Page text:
Defiant Tacoma teachers to stay on strike
Striking Tacoma teachers remain off the job despite a court order that told them to report for work, and schools will be closed for a fourth straight day as the teachers union and school district prepare for a courtroom faceoff on Friday.
The News Tribune
Striking Tacoma teachers remain off the job despite a court order that told them to report for work, and schools will be closed for a fourth straight day as the teachers union and school district prepare for a courtroom faceoff Friday.
Teachers also plan a rally Friday morning at the school district's downtown administration building.
They returned to picket lines Thursday morning, and later more than 1,500 of them gathered in the Tacoma Dome. More than 90 percent voted to continue striking until the union and the district reach a tentative contract agreement.
Bargaining resumed Thursday — a condition that was also part of Wednesday's order by Pierce County Superior Court Judge Bryan Chushcoff. The union presented a proposal that touched on the three major unresolved issues: pay, class size and contract language governing teacher transfers and reassignments.
"Our negotiating team determined that it needed to evaluate the impacts of that proposal," said schools spokesman Dan Voelpel. "We were not encouraged."
The union said the district did not offer a response to its proposal.
Negotiations are scheduled again Friday morning at 9:30.
At 1:30 p.m. Friday, lawyers for both Tacoma Public Schools and the Tacoma Education Association (TEA) union are to appear in court before Chushcoff so he can determine if the parties have complied with his order.
The school district filed a request Thursday for an expedited hearing after teachers took to the picket lines instead of reporting for work. But Tyler Firkins, attorney for the union, said he was not available Thursday.
At the Tacoma Dome on Thursday, 1,585 teachers showed up for a union meeting, and 1,478 voted to keep the strike going, said TEA President Andy Coons. Union rules for declaring the strike were more stringent than those required to continue the strike, union officials said. Thursday's action required only a simple majority of members present. The initial strike vote needed 80 percent of the entire membership.
"Each time we have this vote, it gets stronger," Coons said. "You are sending a message to Tacoma's administration and School Board to listen to your teachers."
School district officials say the judge's order Wednesday was clear: that teachers should go back to work while negotiating continues.
"I sat in the courtroom and listened very carefully to what the judge said — and read his order," Voelpel said. "I didn't see anything that indicated to me that his decision was up for a vote."
At the Tacoma Dome, teachers said even though they remain off the job, they are looking forward to productive negotiations.
"I am very glad the school district is back at the negotiating table with us," said John Uthus, a Foss High School teacher. He said teachers were ready to start contract talks in March but the district didn't start until late May.
"I will be walking a picket line until a fair settlement is reached," he said.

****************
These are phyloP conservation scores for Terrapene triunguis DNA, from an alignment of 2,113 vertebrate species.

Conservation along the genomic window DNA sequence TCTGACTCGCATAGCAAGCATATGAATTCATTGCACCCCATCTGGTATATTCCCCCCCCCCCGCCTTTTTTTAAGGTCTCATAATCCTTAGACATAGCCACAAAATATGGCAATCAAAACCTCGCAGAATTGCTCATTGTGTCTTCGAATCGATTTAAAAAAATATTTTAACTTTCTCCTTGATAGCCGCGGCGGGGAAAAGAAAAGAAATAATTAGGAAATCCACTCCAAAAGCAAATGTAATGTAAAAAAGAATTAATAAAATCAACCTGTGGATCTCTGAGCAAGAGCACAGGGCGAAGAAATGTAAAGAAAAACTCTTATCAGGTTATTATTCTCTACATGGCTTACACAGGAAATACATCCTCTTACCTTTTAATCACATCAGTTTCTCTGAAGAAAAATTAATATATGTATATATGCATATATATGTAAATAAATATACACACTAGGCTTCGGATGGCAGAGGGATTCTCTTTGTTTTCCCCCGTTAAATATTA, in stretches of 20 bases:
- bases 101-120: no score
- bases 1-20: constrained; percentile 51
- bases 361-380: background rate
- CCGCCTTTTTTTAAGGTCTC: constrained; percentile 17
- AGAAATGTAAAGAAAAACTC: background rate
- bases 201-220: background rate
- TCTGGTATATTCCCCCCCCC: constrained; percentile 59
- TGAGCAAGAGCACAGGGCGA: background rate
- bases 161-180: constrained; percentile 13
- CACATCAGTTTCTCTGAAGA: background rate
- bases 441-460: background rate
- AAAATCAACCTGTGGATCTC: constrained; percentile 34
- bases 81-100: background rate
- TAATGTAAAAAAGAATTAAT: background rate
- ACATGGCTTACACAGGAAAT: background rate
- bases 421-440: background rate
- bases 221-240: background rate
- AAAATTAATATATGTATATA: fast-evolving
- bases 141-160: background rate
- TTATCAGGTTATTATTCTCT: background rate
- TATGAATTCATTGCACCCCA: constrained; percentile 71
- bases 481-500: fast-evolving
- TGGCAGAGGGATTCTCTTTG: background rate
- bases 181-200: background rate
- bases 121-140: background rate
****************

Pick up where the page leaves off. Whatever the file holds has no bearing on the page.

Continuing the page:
He said he's not worried about what Chushcoff will do in court Friday.
"I believe the judge will be fair and impartial," he said.
Wilson High School teacher Betina Stanley said she joined the strike because district negotiators wouldn't budge on proposed contract language that educators fear would be too subjective when transfers are considered.
"We don't want to be treated subjectively," she said. "We wouldn't do that to our students."
Many parents are backing teachers on the picket lines, walking with them and bringing coffee and snacks. Others marched downtown with students.
"I'm supporting the teachers because (Superintendent Art) Jarvis is a bully," said Nancy Coogan, parent of a Wilson High School student. "He needs to stop being a bully and be a leader."
Other parents were beginning to show signs of strike fatigue Thursday.
Mary Richards said her son cried Thursday when she told him he would have to wait a little longer to start kindergarten. She posted his reaction on YouTube.
Richards said teaching is hard work and she supports those who devote their lives to it — but not the strike.
"I could never be a teacher. They do need support from parents, from the community and from the administration," she said.
"However, I don't think having a strike and making sure school is canceled is the best way to do it."
Delia Trujillo, interviewed at her Portland Avenue home, said she doesn't have strong feelings about the issues surrounding the strike but doesn't understand why a resolution couldn't be found before school began.
"This just delays children's learning," said the mother of three.
Trujillo has been working a temporary job at the Puyallup Fair and had to take time away to care for her two younger kids. Trujillo has paid $150 to a neighbor to care for her children, and said the neighbor has school-age kids home, too.
"We pay taxes for our children's education, and where is it going?" Trujillo said. "They're home."
News Tribune staff writers Adam Ashton and Kathleen Cooper contributed to this report.
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